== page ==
Automatic-braking study proves it's massively beneficial

The IIHS' first in-depth look at this type of system shows that it's reducing collisions and cutting down on related injuries.

Subaru's EyeSight system, which includes forward collision warning, automatic braking and adaptive cruise control, is one of the systems included in IIHS' study.


According to the Insurance Institute for Highway Safety (IIHS), automatic braking is doing a great job at cutting down on the number of rear-end collisions. The group claims that if all vehicles had this system, we'd have seen "at least" 700,000 fewer fender benders in 2013 alone.

The study covers police-reported collisions in 22 states from 2010 to 2014 involving several specific automakers: Acura, Honda, Mercedes-Benz, Subaru and Volvo. Vehicles equipped with active collision safety systems were compared with the same cars without these systems, determined using a mixture of trim level identification and vehicle identification number (VIN) decoding.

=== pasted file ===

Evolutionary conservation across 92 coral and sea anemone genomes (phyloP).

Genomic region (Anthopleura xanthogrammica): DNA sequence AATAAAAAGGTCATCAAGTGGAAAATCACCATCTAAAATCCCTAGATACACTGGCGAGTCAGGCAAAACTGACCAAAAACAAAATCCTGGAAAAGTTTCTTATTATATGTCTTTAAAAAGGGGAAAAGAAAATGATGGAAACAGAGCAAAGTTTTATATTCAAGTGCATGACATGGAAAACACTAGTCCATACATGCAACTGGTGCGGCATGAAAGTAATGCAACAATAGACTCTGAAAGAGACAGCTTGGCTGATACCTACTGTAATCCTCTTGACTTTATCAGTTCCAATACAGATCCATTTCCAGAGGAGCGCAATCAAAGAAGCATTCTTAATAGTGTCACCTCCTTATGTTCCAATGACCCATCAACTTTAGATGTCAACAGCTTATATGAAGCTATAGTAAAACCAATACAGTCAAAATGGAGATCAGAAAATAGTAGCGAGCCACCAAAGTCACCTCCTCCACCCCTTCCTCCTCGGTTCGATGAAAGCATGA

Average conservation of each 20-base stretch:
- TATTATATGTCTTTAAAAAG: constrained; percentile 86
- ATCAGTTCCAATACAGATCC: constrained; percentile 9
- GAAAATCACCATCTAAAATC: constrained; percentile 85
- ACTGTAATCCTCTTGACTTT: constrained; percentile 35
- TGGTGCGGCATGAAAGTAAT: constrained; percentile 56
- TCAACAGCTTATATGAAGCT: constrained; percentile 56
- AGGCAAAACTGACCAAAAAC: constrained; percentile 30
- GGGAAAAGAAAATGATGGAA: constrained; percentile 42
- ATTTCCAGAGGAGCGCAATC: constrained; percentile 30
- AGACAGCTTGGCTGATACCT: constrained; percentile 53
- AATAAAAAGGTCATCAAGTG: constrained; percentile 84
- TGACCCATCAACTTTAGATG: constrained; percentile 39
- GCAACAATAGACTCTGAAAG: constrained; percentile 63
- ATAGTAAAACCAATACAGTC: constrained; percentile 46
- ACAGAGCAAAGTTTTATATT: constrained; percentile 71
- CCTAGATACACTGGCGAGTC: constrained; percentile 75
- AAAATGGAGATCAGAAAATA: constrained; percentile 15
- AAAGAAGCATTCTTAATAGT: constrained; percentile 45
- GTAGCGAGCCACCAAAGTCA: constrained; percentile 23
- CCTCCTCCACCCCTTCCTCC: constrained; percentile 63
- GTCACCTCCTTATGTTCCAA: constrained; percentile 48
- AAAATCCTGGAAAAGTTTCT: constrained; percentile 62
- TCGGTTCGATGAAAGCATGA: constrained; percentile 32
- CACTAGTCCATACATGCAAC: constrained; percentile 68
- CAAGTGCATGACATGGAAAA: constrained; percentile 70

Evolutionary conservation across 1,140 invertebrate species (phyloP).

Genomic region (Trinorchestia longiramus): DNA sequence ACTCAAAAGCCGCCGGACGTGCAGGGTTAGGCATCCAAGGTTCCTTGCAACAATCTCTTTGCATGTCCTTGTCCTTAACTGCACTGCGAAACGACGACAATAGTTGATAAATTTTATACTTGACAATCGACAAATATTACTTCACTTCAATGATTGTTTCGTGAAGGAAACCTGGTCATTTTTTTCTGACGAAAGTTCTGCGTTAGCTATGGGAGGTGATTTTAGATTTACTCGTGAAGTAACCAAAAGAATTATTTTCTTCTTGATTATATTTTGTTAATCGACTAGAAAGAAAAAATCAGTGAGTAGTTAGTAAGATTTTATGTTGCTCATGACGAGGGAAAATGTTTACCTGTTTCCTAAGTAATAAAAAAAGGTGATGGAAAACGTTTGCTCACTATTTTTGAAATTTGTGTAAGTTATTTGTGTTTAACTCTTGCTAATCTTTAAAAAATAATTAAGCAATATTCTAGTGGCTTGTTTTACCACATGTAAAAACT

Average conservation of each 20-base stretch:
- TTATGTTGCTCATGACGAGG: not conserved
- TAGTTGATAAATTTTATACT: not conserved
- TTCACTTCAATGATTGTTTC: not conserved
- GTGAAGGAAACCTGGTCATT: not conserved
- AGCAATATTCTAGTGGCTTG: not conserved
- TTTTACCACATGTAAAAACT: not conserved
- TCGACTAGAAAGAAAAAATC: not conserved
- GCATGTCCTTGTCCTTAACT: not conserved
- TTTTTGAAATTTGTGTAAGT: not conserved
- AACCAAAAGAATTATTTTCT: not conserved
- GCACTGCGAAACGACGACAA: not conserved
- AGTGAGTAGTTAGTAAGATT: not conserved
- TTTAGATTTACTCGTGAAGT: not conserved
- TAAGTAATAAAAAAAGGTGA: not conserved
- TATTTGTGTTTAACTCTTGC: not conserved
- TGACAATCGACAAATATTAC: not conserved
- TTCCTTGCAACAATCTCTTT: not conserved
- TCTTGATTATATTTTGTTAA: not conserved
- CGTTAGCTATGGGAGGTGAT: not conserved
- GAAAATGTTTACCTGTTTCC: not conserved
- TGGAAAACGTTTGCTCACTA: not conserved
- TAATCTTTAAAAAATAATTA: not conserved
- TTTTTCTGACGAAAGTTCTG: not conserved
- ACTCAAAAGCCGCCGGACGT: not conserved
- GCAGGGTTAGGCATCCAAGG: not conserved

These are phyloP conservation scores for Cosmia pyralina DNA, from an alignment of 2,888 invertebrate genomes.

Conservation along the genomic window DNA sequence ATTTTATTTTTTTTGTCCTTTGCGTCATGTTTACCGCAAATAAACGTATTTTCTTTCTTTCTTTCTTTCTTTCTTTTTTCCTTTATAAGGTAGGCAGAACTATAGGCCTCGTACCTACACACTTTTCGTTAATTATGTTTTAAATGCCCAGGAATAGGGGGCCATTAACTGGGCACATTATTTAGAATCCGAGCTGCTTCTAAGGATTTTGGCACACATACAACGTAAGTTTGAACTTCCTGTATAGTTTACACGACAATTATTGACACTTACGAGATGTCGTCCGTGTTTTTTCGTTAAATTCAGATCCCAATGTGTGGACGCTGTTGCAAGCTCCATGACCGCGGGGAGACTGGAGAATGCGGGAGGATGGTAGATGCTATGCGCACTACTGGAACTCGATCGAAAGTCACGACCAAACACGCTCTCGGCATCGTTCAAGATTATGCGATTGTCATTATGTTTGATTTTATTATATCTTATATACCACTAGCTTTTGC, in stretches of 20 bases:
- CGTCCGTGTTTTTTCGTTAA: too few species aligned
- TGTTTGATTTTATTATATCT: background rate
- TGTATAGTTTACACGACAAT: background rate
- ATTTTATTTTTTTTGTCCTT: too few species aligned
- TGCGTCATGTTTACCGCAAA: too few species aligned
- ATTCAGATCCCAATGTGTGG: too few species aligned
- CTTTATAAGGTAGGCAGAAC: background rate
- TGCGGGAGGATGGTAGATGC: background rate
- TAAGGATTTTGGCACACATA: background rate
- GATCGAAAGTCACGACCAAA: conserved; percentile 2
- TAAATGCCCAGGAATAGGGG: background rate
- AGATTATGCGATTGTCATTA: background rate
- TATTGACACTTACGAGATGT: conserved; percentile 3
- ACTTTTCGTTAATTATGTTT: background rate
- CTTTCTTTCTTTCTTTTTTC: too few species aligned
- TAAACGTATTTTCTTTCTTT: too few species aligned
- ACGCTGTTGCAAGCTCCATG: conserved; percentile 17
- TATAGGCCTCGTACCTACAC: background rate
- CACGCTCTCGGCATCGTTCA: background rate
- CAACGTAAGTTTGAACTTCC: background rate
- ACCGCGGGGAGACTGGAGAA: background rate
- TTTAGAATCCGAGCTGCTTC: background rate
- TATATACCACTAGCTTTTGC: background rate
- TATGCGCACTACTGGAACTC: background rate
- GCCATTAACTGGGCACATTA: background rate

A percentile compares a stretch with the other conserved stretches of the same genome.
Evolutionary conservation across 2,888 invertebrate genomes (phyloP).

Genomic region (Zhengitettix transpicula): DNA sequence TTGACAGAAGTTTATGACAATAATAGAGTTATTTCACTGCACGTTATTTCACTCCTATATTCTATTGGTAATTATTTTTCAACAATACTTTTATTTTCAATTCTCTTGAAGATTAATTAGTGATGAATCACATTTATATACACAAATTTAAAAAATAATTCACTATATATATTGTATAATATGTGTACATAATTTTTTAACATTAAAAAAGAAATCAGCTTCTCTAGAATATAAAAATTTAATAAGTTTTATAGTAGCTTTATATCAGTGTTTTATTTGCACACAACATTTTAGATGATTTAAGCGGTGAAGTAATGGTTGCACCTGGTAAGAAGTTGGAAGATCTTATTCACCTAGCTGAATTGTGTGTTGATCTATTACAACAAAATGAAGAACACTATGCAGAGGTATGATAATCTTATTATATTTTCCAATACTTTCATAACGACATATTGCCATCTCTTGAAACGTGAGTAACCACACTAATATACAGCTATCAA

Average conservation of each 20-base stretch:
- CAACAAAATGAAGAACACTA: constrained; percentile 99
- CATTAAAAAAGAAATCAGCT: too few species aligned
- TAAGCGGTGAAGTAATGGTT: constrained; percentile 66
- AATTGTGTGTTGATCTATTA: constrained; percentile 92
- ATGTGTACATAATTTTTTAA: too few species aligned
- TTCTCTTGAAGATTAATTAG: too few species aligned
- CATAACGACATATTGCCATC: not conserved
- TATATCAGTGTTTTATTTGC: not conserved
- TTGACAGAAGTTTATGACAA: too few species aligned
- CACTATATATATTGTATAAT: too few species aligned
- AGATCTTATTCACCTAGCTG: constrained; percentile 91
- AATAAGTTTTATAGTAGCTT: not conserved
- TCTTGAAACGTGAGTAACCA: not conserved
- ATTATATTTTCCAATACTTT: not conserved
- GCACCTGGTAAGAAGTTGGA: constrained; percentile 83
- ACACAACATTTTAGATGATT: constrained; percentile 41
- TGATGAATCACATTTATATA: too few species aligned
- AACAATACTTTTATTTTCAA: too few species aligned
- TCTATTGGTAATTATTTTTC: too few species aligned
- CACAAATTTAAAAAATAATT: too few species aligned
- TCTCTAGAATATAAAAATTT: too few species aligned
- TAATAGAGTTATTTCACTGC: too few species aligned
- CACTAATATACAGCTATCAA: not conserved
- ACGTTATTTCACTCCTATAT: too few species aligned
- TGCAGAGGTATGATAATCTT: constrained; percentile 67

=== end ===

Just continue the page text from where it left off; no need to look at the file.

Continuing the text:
IIHS' researchers found that these vehicles, when equipped with optional automated-braking systems, reduced rear-end crashes by roughly 40 percent. With forward collision warning alone, crashes still fell by 23 percent.

Not only are the systems effective at mitigating the crashes themselves, they're reducing injuries, as well. Reducing the chance of injury has benefits beyond car statistics -- it keeps health care costs down, as well.

There's a reason that IIHS now requires vehicles to carry certain safety systems to capture the group's highest accolade, Top Safety Pick+. These systems are clearly working as intended, and as the tech behind them is refined, it'll only improve from here.

Featured Video